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Apple provides a 13 page PDF explaining changes to their privacy policy

Apple has responded to recent requests from lawmakers to discuss changes to their privacy policy and what they do with collected data.  Apple provided lawmakers with a 13 page explanation of their privacy policy.

Nearly a month ago, federal lawmakers Edward Markey and Joe Barton wrote a letter to Apple CEO Steve Jobs expressing concern over and seeking clarification on recent changes to the company’s privacy policy as it relates to collection of real-time location data for users of its mobile devices.

As noted by the Los Angeles Times yesterday, the congressmen have published Apple’s 13-page response (full-text PDF) submitted last week and explaining the company’s policies.

The full text of the PDF can be downloaded using the link above.

In its response, Apple points out that users have the ability to turn off location services entirely and that users are required to provide explicit authorization to each application that wishes to access their location information. Responding to questions about the information Apple is collecting, the response notes that, in addition to user-initiated location sharing, iOS devices automatically collect information on nearby cell towers and Wi-Fi access points along with GPS locations, batching and encrypting the data before sending it on to Apple via Wi-Fi every twelve hours in order to assist with refinements to Apple’s database of fixed access point locations.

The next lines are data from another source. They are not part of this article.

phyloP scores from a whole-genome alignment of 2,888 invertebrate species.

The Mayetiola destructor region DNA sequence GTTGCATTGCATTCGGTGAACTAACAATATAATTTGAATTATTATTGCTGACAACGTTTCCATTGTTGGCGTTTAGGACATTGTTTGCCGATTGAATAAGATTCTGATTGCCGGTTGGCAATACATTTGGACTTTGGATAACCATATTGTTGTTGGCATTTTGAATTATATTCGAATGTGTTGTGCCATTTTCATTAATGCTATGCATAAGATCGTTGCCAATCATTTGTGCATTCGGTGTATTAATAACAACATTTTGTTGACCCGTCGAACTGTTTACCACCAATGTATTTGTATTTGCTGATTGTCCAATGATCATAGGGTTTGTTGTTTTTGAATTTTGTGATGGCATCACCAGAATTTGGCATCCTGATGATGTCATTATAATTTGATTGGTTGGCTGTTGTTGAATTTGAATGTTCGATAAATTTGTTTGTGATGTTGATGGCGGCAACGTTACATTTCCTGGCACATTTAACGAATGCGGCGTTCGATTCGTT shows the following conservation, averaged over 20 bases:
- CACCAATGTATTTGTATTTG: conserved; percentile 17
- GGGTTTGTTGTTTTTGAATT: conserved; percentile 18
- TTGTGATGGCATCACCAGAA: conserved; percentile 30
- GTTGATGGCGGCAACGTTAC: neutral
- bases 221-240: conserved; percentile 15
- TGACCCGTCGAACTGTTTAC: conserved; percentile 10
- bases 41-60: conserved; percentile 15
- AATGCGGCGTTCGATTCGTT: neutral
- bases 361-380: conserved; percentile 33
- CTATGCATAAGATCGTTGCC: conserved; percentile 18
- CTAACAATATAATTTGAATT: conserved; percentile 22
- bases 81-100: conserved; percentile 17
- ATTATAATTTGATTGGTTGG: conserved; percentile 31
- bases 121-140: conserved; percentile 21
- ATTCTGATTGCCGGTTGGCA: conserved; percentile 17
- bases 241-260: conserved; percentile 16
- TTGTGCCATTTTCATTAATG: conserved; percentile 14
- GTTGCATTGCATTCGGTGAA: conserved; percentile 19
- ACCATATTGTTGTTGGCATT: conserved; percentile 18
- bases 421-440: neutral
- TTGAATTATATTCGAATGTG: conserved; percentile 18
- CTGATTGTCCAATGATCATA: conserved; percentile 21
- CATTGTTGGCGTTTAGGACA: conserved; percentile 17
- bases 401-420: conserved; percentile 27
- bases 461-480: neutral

Apple also discloses its usage of location information for administering its iAd platform, where GPS coordinates are immediately translated into zip codes for the purposes of serving ads. This information is not, however, passed along to advertisers, and Apple plans to maintain the zip code data on its servers for up to six months to assist with administration of and improvements to the iAd program before aggregating the data for administrative use.

For their part, Markey and Barton seem pleased with Apple’s response and approach to user consent and privacy policies, although they continue to express general concern over possible privacy implications for the expanding cloud-based mobile data-driven lifestyle, as well as ever-expanding privacy policy documents that can make it difficult for consumers to understand how their information is being used.

I leave location services on all the time on my iPhone.  What about you?  Are you trackable by Apple?

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